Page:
A leading activist group has accused Google of violating students’ privacy in its suite of education apps and on its Chromebook laptops, which are now the most popular devices in American classrooms.
The Electronic Frontier Foundation (EFF) filed a complaint yesterday with the Federal Trade Commission saying that Google is violating a student privacy pledge it signed in January, in which it promised not to collect, store, or use students’ data except for educational purposes.
The privacy pledge that is being wielded against Google has been signed by more than two hundred companies, including Microsoft, Apple, and Blackboard. The FTC’s ruling on how Google handles students’ information could set the stage for similar complaints against other major industry players.
The EFF’s complaint alleges that when students are signed into Google’s education accounts, data from their non-educational activities is used by Google for business purposes. While data from “Apps for Education” like search and Google Drive is kept only for educational purposes, information gleaned from usage of apps like Google Maps and Youtube is analyzed to help serve up targeted advertising.
Jeremy Gillula, a staff technologist with the EFF, called that data collection an “invasion of privacy” and a clear violation of the privacy pledge.
“When a student navigates to something that is not [part of] Google’s apps for education — like Youtube, Blogger, Maps — now they’re logged in and Google tracks that activity and does serve them ads,” Gillula told BuzzFeed News, noting that teachers can use Youtube and Google Maps for educational purposes.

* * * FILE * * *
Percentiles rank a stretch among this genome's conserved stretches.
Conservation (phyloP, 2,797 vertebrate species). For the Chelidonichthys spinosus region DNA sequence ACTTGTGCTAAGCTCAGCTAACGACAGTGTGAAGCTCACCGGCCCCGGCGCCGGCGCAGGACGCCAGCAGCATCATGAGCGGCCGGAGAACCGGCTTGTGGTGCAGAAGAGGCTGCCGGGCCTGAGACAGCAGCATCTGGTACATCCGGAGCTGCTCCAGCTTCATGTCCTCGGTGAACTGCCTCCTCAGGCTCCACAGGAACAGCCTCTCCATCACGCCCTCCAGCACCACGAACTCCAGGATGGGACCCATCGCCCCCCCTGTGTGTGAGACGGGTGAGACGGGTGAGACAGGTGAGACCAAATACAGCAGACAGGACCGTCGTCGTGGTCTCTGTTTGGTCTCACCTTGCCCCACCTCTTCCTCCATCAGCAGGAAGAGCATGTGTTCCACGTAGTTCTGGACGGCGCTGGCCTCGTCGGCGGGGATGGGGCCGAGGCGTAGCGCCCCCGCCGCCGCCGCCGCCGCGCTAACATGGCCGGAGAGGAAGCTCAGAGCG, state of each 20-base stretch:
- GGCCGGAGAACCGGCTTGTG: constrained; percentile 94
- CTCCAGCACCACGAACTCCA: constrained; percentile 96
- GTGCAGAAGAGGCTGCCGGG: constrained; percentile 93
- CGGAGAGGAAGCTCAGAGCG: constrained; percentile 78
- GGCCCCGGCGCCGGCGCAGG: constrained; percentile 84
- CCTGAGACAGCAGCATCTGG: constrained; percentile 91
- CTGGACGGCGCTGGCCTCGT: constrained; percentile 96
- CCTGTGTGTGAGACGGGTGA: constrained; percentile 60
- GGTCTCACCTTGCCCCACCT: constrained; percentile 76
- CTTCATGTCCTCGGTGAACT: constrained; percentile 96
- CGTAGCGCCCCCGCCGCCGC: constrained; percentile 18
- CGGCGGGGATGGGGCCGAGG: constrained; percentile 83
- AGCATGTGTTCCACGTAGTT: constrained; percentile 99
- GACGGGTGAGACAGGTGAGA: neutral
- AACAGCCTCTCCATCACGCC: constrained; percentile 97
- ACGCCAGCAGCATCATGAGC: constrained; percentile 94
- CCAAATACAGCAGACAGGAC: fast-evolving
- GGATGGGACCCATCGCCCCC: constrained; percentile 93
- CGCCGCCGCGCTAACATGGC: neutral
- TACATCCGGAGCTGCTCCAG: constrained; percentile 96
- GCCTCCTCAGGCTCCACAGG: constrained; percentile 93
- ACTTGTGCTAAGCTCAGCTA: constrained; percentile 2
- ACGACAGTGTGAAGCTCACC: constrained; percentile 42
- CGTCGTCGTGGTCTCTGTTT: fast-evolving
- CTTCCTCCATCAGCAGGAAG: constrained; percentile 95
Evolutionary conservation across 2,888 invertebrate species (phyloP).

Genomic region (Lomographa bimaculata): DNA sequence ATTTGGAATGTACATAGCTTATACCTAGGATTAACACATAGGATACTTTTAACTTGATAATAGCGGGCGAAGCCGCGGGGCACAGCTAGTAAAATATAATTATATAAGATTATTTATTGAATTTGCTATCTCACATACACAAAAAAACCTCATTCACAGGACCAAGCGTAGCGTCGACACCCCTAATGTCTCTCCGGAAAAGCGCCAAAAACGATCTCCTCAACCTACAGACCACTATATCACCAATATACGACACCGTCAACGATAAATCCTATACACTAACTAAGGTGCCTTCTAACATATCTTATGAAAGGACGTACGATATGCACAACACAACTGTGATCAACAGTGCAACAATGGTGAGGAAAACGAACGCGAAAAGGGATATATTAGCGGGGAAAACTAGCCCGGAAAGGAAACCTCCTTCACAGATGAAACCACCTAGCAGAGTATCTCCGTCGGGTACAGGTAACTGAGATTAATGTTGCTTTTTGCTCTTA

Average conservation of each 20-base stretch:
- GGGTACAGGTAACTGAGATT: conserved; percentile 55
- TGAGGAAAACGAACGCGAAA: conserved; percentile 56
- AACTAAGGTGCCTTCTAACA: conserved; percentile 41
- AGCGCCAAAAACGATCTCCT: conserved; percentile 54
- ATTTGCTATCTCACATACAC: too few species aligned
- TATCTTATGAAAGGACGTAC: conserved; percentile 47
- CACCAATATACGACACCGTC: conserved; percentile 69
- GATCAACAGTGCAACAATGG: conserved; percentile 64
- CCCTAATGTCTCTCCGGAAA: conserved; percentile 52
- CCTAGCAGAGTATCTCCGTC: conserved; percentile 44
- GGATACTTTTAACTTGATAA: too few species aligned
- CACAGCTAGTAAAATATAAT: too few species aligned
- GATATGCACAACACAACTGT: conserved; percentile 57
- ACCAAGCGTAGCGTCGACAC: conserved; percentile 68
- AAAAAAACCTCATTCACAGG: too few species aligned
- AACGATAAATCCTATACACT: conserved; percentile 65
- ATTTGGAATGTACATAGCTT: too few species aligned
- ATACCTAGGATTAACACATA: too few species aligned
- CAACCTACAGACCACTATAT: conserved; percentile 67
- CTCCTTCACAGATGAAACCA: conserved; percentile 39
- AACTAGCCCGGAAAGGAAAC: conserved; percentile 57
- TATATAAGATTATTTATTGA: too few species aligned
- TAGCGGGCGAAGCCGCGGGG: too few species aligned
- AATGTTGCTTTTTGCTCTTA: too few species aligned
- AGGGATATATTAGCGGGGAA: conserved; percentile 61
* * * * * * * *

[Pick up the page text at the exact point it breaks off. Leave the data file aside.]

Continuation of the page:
“It’s entirely possible that teachers can say ‘Okay kids, open up your Chromebooks and we are going to watch a science video on Youtube.’ Youtube is not a Google app for education, but it can still be used for an educational purpose.”
In a statement, a Google spokesperson said that, “While we appreciate EFF’s focus on student privacy, we are confident that these tools comply with both the law and our promises, including the Student Privacy Pledge.”
The data privacy pledge was created in October of 2014 after a parent-led furor over student privacy essentially drove one nonprofit, called InBloom, out of business. Google initially didn’t sign on, but eventually added its name in January.
The pledge’s own authors expressed skepticism over the validity of the EFF’s complaint. “We do not believe it has merit,” said Jules Polonetsky, the executive director of the Future of Privacy Forum. “We don’t believe the complaint raises any issues about data use that are restricted by the Student Privacy Pledge.”
The EFF complaint also targets Chromebooks, which have become so wildly popular in classrooms that Google said earlier this year they will soon outnumber all other devices combined, including iPads. The EFF says the laptops’ Sync feature — which comes automatically enabled on all devices — allows the collection of students’ browsing data for non-educational purposes, albeit anonymously.
Polonetsky said that schools relied on the Sync feature to allow students to share computers and access their accounts from home and school. “Any data collected is not used for behavioral advertising and all other data uses are aggregated and anonymous,” Polonetsky said.
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